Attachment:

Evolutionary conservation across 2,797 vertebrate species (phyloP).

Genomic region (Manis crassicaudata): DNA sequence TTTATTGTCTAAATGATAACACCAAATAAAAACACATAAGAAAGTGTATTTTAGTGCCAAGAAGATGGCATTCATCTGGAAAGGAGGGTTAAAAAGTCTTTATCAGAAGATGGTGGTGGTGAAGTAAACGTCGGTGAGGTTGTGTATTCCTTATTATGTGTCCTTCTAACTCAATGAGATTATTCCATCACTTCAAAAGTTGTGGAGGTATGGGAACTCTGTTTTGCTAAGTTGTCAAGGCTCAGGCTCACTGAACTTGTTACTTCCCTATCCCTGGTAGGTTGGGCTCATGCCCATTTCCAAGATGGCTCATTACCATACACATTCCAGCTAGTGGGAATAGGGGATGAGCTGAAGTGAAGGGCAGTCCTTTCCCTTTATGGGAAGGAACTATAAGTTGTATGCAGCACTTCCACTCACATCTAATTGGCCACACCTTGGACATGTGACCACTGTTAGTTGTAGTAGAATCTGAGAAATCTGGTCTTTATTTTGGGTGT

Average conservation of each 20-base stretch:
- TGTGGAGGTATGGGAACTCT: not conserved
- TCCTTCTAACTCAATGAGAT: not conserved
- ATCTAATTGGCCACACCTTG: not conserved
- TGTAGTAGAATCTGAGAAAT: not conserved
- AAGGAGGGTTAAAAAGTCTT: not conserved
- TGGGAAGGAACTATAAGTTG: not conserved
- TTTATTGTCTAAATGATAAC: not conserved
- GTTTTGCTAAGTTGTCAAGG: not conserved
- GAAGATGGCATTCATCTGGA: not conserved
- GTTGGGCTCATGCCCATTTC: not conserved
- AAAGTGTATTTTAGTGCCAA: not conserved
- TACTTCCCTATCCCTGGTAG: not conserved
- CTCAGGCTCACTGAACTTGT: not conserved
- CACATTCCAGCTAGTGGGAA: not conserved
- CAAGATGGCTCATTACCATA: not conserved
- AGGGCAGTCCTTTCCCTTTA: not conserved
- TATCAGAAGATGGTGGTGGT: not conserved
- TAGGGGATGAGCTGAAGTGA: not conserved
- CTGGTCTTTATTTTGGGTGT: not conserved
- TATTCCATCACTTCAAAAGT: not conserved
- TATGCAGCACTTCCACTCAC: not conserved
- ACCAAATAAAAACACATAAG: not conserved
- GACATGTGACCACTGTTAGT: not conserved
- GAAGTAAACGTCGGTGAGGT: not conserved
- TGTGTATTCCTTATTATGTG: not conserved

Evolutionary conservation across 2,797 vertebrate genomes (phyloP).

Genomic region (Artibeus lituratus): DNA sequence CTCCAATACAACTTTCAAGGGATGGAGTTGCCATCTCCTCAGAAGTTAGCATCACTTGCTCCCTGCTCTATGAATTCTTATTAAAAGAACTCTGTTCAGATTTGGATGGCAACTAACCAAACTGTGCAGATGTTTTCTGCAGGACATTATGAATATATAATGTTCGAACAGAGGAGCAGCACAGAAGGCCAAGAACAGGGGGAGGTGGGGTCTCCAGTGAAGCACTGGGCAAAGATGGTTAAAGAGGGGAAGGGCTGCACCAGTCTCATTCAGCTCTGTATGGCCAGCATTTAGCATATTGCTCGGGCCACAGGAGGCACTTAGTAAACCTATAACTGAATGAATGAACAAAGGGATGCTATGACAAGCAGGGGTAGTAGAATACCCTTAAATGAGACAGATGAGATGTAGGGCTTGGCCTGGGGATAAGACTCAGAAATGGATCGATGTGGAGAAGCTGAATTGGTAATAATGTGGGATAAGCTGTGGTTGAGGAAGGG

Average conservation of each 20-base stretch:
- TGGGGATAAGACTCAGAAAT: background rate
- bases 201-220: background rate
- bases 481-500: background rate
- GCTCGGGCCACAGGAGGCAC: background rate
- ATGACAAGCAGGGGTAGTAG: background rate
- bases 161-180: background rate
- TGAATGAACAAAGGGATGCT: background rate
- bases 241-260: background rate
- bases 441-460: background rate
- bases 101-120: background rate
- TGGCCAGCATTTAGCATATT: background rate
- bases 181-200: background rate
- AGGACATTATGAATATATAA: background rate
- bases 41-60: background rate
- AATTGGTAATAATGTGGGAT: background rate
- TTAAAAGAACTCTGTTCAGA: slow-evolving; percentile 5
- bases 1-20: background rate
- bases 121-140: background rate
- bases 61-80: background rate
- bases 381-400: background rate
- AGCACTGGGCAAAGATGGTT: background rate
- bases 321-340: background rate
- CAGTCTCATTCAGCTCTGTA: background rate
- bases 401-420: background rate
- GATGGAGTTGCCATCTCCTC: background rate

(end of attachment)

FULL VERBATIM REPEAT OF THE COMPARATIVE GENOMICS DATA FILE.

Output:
Evolutionary conservation across 2,797 vertebrate species (phyloP).

Genomic region (Manis crassicaudata): DNA sequence TTTATTGTCTAAATGATAACACCAAATAAAAACACATAAGAAAGTGTATTTTAGTGCCAAGAAGATGGCATTCATCTGGAAAGGAGGGTTAAAAAGTCTTTATCAGAAGATGGTGGTGGTGAAGTAAACGTCGGTGAGGTTGTGTATTCCTTATTATGTGTCCTTCTAACTCAATGAGATTATTCCATCACTTCAAAAGTTGTGGAGGTATGGGAACTCTGTTTTGCTAAGTTGTCAAGGCTCAGGCTCACTGAACTTGTTACTTCCCTATCCCTGGTAGGTTGGGCTCATGCCCATTTCCAAGATGGCTCATTACCATACACATTCCAGCTAGTGGGAATAGGGGATGAGCTGAAGTGAAGGGCAGTCCTTTCCCTTTATGGGAAGGAACTATAAGTTGTATGCAGCACTTCCACTCACATCTAATTGGCCACACCTTGGACATGTGACCACTGTTAGTTGTAGTAGAATCTGAGAAATCTGGTCTTTATTTTGGGTGT

Average conservation of each 20-base stretch:
- TGTGGAGGTATGGGAACTCT: not conserved
- TCCTTCTAACTCAATGAGAT: not conserved
- ATCTAATTGGCCACACCTTG: not conserved
- TGTAGTAGAATCTGAGAAAT: not conserved
- AAGGAGGGTTAAAAAGTCTT: not conserved
- TGGGAAGGAACTATAAGTTG: not conserved
- TTTATTGTCTAAATGATAAC: not conserved
- GTTTTGCTAAGTTGTCAAGG: not conserved
- GAAGATGGCATTCATCTGGA: not conserved
- GTTGGGCTCATGCCCATTTC: not conserved
- AAAGTGTATTTTAGTGCCAA: not conserved
- TACTTCCCTATCCCTGGTAG: not conserved
- CTCAGGCTCACTGAACTTGT: not conserved
- CACATTCCAGCTAGTGGGAA: not conserved
- CAAGATGGCTCATTACCATA: not conserved
- AGGGCAGTCCTTTCCCTTTA: not conserved
- TATCAGAAGATGGTGGTGGT: not conserved
- TAGGGGATGAGCTGAAGTGA: not conserved
- CTGGTCTTTATTTTGGGTGT: not conserved
- TATTCCATCACTTCAAAAGT: not conserved
- TATGCAGCACTTCCACTCAC: not conserved
- ACCAAATAAAAACACATAAG: not conserved
- GACATGTGACCACTGTTAGT: not conserved
- GAAGTAAACGTCGGTGAGGT: not conserved
- TGTGTATTCCTTATTATGTG: not conserved

Evolutionary conservation across 2,797 vertebrate genomes (phyloP).

Genomic region (Artibeus lituratus): DNA sequence CTCCAATACAACTTTCAAGGGATGGAGTTGCCATCTCCTCAGAAGTTAGCATCACTTGCTCCCTGCTCTATGAATTCTTATTAAAAGAACTCTGTTCAGATTTGGATGGCAACTAACCAAACTGTGCAGATGTTTTCTGCAGGACATTATGAATATATAATGTTCGAACAGAGGAGCAGCACAGAAGGCCAAGAACAGGGGGAGGTGGGGTCTCCAGTGAAGCACTGGGCAAAGATGGTTAAAGAGGGGAAGGGCTGCACCAGTCTCATTCAGCTCTGTATGGCCAGCATTTAGCATATTGCTCGGGCCACAGGAGGCACTTAGTAAACCTATAACTGAATGAATGAACAAAGGGATGCTATGACAAGCAGGGGTAGTAGAATACCCTTAAATGAGACAGATGAGATGTAGGGCTTGGCCTGGGGATAAGACTCAGAAATGGATCGATGTGGAGAAGCTGAATTGGTAATAATGTGGGATAAGCTGTGGTTGAGGAAGGG

Average conservation of each 20-base stretch:
- TGGGGATAAGACTCAGAAAT: background rate
- bases 201-220: background rate
- bases 481-500: background rate
- GCTCGGGCCACAGGAGGCAC: background rate
- ATGACAAGCAGGGGTAGTAG: background rate
- bases 161-180: background rate
- TGAATGAACAAAGGGATGCT: background rate
- bases 241-260: background rate
- bases 441-460: background rate
- bases 101-120: background rate
- TGGCCAGCATTTAGCATATT: background rate
- bases 181-200: background rate
- AGGACATTATGAATATATAA: background rate
- bases 41-60: background rate
- AATTGGTAATAATGTGGGAT: background rate
- TTAAAAGAACTCTGTTCAGA: slow-evolving; percentile 5
- bases 1-20: background rate
- bases 121-140: background rate
- bases 61-80: background rate
- bases 381-400: background rate
- AGCACTGGGCAAAGATGGTT: background rate
- bases 321-340: background rate
- CAGTCTCATTCAGCTCTGTA: background rate
- bases 401-420: background rate
- GATGGAGTTGCCATCTCCTC: background rate